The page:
As we all know by now, the Fed has a 2% inflation target, and the U.S. economy has struggled to achieve that. In fact, the Fed's preferred gauge of inflation, published by the Bureau of Economic Analysis, edged up just 1.1% in the twelve months through April. But what happens if we actually do achieve that 2% inflation goal?
Real Wage Growth
First consider that, in nominal terms, wage growth has been modest at best, and weak enough that it is an issue that Fed officials and many private economists have pondered. But these modest nominal gains translate into real wage growth that is actually roughly in the range where we have been over the past several years. Since real wage growth is nominal wage growth minus inflation, the more inflation we have, the lower real wage growth would be.
The hope is that businesses would generate higher sales in nominal terms with more inflation, and share those revenues from price increases with workers in tandem. As unemployment has fallen and the labor market has tightened - most notably for skilled workers, as college graduates have an unemployment rate of just 2.4%, per the Bureau of Labor Statistics - some workers might eventually command higher pay.
However, despite some signs of rising nominal wages, we are not there yet. The employment cost index for wages and salaries increased 2.0% for all workers in the twelve months to March 2016 (these data are published quarterly by the Bureau of Labor Statistics). This is down from a 2.6% yearly increase to March 2015 and a 2.1% increase in December 2015 - a trend in the wrong direction.
What Happens if Inflation Increases?
Let's now ponder what happens if inflation increases somehow. Might it be due to things that don't actually benefit companies' bottom lines, like a falling dollar that drives up import prices and also sends commodity prices higher? That could happen if the Fed fails to raise interest rates, and assuming foreign conditions at least remain stable, then the Fed might achieve its 2% inflation goal. However, this scenario would affect companies' costs, and they then may attempt to pass through at least some price increases to customers.
But what if a business's costs increase more than it can increase selling prices to its customers? An inflation target rests on the assumption that costs and prices move in tandem, but they often do not. The difference is reflected in a company's profit margins. Not surprisingly, more profitable companies have more funds to hire, invest and grow. Less profitable companies do not.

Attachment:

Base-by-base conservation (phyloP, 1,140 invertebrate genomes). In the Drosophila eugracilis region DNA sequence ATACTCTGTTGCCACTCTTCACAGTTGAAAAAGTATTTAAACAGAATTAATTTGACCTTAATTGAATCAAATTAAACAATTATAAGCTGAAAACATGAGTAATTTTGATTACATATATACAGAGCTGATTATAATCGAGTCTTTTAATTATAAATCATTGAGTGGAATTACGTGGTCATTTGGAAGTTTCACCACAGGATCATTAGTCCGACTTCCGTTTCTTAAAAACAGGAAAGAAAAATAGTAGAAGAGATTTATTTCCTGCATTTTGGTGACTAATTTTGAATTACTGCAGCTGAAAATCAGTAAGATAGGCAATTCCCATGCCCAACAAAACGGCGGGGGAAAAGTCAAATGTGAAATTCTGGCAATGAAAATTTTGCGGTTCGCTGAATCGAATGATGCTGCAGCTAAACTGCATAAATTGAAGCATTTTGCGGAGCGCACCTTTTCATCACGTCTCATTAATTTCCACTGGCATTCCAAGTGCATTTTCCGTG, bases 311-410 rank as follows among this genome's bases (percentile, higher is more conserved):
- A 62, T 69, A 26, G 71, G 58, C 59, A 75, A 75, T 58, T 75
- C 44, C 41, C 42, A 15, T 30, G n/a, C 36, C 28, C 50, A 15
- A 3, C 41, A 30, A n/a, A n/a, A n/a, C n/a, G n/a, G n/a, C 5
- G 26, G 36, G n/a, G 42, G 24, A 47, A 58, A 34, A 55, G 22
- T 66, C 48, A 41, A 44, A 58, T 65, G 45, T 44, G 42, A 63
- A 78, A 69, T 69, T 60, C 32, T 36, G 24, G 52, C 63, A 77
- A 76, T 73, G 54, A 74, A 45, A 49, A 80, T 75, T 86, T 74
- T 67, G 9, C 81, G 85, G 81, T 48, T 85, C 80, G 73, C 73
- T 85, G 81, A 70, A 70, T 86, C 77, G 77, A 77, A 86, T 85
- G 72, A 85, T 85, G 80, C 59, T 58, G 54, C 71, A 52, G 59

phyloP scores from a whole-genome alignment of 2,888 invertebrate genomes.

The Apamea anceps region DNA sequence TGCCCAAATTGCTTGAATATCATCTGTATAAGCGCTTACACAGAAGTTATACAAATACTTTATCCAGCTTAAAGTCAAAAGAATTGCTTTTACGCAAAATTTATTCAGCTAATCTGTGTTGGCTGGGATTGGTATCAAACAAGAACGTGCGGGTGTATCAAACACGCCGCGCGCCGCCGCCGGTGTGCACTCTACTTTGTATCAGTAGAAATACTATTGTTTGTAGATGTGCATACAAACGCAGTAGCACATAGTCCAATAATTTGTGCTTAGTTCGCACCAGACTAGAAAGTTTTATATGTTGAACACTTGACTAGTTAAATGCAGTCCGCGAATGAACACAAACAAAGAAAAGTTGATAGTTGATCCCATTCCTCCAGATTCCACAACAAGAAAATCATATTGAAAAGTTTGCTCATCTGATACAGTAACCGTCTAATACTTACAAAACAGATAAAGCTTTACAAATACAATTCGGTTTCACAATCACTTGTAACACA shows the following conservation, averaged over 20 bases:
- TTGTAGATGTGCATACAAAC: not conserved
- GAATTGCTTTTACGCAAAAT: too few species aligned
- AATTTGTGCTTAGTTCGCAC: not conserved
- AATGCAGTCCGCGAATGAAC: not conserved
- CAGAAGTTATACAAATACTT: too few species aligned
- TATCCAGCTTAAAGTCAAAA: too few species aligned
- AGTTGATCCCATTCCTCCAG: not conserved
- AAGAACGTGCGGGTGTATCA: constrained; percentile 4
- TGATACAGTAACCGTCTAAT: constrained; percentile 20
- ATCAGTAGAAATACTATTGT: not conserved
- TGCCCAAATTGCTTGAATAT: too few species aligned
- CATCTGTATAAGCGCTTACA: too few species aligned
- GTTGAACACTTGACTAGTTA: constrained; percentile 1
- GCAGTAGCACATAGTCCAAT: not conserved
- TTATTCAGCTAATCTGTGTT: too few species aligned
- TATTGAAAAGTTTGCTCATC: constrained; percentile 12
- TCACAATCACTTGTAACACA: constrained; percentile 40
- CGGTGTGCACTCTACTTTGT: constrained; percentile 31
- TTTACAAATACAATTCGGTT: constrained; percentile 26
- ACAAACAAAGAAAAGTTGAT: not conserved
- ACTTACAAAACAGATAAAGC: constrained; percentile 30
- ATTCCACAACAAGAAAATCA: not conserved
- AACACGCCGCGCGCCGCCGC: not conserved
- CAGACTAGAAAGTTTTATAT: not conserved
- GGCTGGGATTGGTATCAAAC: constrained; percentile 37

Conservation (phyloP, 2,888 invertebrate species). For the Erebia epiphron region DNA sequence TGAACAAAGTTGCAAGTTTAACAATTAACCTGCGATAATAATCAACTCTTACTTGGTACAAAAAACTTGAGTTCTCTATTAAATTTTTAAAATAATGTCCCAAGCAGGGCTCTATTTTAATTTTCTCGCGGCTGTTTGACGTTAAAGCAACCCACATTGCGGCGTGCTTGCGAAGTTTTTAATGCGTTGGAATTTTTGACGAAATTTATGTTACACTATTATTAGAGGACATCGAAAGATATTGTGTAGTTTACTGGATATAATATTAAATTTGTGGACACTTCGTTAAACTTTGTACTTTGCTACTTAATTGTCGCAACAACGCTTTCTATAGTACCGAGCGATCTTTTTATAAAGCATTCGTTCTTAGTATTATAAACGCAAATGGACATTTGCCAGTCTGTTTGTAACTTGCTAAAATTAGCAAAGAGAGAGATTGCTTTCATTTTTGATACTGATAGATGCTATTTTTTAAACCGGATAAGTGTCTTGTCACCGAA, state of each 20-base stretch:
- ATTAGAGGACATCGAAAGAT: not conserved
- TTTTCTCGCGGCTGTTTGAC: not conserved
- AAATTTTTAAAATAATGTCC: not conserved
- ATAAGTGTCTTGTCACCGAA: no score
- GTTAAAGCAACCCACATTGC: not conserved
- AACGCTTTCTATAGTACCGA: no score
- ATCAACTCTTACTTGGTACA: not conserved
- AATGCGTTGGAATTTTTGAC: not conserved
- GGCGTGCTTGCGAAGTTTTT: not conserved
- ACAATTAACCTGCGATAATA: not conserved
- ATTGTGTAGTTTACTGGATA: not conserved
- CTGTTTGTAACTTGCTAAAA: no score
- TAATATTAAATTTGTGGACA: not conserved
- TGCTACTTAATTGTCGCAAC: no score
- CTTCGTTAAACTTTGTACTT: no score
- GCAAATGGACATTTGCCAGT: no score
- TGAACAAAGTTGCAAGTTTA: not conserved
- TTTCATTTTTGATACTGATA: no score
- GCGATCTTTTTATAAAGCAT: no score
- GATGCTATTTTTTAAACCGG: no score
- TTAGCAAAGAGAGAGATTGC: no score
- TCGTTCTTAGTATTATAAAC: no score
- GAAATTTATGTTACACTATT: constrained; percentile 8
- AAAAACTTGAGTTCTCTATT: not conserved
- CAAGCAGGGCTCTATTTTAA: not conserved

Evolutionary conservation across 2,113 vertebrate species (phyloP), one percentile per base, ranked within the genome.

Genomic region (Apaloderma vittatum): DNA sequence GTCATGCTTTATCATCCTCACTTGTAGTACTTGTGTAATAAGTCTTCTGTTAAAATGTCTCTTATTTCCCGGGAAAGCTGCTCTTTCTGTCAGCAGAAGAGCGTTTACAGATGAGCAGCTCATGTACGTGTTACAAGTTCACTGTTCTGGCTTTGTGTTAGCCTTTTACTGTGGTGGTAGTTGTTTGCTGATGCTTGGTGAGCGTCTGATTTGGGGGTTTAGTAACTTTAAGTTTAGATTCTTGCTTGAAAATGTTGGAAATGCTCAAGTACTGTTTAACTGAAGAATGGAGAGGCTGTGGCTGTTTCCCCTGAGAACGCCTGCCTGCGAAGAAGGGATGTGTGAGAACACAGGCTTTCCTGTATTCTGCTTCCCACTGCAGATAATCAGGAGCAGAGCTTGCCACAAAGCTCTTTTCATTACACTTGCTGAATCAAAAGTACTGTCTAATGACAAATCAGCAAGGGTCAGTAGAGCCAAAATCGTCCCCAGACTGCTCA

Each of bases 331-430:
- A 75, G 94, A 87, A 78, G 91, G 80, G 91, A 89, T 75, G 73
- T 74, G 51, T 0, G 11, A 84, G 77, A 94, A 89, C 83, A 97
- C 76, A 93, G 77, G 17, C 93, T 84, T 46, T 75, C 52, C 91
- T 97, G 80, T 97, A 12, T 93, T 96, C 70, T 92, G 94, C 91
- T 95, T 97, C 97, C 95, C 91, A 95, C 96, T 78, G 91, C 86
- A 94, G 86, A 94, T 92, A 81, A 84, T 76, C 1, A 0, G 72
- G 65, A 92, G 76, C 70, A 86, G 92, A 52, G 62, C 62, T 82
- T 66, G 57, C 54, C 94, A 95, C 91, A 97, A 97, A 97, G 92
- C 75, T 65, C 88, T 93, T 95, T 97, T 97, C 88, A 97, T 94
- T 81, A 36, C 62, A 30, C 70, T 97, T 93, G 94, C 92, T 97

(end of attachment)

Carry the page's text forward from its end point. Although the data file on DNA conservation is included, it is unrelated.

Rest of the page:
And here we get to the crux of the issue: as workers' compensation grows in real terms, corporate profit growth slows or even turns negative. As seen in the nearby graph, there is a neat, inverse relationship between year-over-year corporate profit growth and real wage growth.
Profit Growth vs. Real Wages and Inflation
Profit growth falls as real wage growth increases. Then, often mid-way through an economic expansion, the direction shifts, and profit growth increases and real wage growth decelerates. Based on this relationship, as profit growth has reached a nadir, we may infer that employers may begin to cut costs and limit pay raises for workers. Given that corporate profits have fallen in the past two quarters from a year ago, according to data from the Bureau of Economic Analysis, could we have the same relationship now, as witnessed by the weak job growth in the past two months?
Now, consider the relationship between profits and inflation. (Remember that real wages have already had inflation subtracted.) There, too, is an inverse correlation. Higher inflation rates tend to result in lower profit growth. This may mean that, at some point, a business may find pricing power is limited, while input costs increase. If we do see inflation accelerate to the Fed's 2% target, will we see even weaker corporate profits?
Thus, sequencing the relationship between profits, inflation and real wages, if we do see inflation accelerate to the Fed's 2% target, then conceivably corporate profits could falter if input costs rise faster than the prices commanded for goods and services sold. If corporate profits weaken further, companies may hire fewer people and dole out fewer pay raises to existing workers.
As such, while there may be benefits to higher inflation - it does make debts easier to repay, especially when the original loan terms were predicated on a certain rate of inflation - there may be downsides, too. In sum, the old adage, "Be careful what you wish for", may apply.
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